What events lead to the two hangings that author Elie Wiesel describes in Night?

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In Nightauthor Elie Wiesel describes two hangings that were particularly troubling for him. For the most part, the prisoners are so used to death that it is a part of their lives, but these trouble many of them because they involve a youth and a child. 

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In Nightauthor Elie Wiesel describes two hangings that were particularly troubling for him. For the most part, the prisoners are so used to death that it is a part of their lives, but these trouble many of them because they involve a youth and a child. 

The first one happened soon after the camp was bombed by the Allies. A youth from Warsaw who had been in concentration camps for three years was brought before the other prisoners and led to the gallows. The head of the camp read aloud the verdict,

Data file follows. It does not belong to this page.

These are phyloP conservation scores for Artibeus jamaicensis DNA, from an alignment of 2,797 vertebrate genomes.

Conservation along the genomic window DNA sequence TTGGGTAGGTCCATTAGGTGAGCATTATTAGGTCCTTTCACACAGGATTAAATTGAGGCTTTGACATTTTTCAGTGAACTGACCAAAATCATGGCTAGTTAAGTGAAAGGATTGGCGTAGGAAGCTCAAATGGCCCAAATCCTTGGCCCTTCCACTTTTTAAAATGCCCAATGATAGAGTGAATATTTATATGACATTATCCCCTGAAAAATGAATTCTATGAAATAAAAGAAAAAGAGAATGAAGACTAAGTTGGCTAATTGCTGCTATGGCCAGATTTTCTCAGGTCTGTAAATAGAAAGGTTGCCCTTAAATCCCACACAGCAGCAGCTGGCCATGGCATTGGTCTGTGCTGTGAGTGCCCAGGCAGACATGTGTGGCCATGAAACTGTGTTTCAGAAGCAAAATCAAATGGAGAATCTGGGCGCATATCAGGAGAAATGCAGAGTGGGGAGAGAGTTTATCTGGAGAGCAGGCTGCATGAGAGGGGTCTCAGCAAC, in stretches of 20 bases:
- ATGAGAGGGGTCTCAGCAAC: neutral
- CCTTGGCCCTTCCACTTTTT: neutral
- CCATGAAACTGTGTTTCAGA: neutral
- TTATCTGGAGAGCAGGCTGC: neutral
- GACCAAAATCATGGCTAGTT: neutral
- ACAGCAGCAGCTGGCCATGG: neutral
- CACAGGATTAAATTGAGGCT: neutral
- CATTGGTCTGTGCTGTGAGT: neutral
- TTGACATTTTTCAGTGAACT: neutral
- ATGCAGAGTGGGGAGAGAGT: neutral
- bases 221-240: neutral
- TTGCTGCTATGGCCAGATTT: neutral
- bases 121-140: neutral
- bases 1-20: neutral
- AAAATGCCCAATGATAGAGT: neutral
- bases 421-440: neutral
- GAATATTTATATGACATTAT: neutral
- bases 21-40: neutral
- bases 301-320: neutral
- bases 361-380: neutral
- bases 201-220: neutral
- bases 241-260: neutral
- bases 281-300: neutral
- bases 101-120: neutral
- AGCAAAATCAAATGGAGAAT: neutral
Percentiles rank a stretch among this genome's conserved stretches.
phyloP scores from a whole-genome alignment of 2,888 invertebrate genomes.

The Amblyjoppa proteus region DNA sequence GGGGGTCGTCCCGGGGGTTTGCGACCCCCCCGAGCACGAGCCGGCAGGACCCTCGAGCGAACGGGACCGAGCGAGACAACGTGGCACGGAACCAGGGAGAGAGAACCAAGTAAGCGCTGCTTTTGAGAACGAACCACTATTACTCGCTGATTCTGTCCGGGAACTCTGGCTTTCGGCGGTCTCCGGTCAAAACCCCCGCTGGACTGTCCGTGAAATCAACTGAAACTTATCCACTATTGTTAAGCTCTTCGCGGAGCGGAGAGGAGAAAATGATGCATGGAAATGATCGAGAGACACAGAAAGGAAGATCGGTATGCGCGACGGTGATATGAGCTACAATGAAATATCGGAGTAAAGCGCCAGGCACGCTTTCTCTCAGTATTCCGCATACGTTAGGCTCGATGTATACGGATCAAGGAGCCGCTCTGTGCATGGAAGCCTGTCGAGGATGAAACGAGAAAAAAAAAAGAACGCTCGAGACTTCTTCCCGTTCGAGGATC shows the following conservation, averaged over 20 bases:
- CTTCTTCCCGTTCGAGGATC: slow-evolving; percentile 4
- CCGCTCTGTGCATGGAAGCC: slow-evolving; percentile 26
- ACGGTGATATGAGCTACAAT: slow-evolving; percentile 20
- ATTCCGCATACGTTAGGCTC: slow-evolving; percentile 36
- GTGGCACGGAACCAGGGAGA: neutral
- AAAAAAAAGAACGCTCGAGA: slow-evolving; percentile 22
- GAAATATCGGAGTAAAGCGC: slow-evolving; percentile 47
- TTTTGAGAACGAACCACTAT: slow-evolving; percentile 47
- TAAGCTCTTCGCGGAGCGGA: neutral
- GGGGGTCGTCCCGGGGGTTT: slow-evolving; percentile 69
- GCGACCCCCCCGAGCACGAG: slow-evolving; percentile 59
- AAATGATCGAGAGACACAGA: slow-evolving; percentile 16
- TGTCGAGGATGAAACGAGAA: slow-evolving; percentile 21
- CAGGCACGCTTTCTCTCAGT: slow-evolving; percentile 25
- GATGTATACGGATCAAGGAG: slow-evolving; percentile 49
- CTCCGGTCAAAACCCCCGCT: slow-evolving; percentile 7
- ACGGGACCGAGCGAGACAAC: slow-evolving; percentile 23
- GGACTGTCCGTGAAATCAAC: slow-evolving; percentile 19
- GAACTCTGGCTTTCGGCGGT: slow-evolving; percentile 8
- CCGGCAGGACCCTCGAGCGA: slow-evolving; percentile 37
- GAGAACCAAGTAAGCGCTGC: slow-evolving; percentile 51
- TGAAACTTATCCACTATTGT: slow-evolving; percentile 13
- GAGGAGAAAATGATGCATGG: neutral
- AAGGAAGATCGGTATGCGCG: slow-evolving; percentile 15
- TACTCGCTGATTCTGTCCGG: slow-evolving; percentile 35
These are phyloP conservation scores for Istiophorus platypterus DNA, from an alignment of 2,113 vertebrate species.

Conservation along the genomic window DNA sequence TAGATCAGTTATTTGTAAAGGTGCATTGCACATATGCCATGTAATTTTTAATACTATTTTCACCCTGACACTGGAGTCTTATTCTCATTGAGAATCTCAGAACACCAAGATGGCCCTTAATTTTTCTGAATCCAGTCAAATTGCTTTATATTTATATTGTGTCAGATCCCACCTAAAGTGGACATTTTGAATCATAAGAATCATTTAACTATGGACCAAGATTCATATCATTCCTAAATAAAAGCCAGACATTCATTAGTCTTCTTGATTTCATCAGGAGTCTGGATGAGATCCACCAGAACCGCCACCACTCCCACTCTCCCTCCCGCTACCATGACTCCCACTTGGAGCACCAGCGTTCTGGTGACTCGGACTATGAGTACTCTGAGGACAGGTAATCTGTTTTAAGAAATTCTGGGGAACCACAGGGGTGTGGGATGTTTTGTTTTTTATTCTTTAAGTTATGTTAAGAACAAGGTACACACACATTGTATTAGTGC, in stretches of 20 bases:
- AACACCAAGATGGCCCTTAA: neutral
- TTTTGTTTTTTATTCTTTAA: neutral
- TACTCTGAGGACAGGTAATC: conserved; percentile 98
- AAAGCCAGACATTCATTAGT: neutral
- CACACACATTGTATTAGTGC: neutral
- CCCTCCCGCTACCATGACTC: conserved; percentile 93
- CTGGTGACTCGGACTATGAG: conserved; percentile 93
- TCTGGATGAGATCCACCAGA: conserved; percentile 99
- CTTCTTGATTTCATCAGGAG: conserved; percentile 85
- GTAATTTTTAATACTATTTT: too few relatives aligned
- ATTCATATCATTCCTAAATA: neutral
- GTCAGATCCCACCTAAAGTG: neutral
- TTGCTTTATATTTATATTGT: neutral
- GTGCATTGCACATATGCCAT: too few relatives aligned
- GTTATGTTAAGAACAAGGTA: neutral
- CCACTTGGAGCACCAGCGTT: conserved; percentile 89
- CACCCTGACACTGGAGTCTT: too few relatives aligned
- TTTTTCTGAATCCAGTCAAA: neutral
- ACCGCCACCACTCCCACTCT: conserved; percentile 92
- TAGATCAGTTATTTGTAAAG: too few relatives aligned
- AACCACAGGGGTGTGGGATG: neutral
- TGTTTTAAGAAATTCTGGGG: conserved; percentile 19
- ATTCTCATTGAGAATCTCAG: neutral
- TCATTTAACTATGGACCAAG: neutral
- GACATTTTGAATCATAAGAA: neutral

"In the name of Himmler...prisoner Number...stole during the alert...According to the law...paragraph...prisoner Number...is condemned to death. May this be a warning and an example to all prisoners" (Wiesel 59)

So, he was hanged for stealing--most likely food--during the earlier bombing.

The second hanging involved the Oberkapo, who was Dutch and had over seven hundred prisoners working under him, and his pipel--a young boy who served him. Most pipel were hated because of their cruelty, but this one, like the Oberkapo, was well-loved by everyone. Both of them were to be hanged because awhile back, the electrical power building at Buna was blown to bits, and the Gestapo traced the action back to the Oberkapo and the boy. Both of them refused to talk even though they were tortured for weeks. The Oberkapo was eventually sent to Auschwitz and probably gassed, but the young boy was hanged in front of all the prisoners at Buna along with two other men, whose crimes we are not told. This was one of the worst horrors Elie Wiesel witnessed in the camps.

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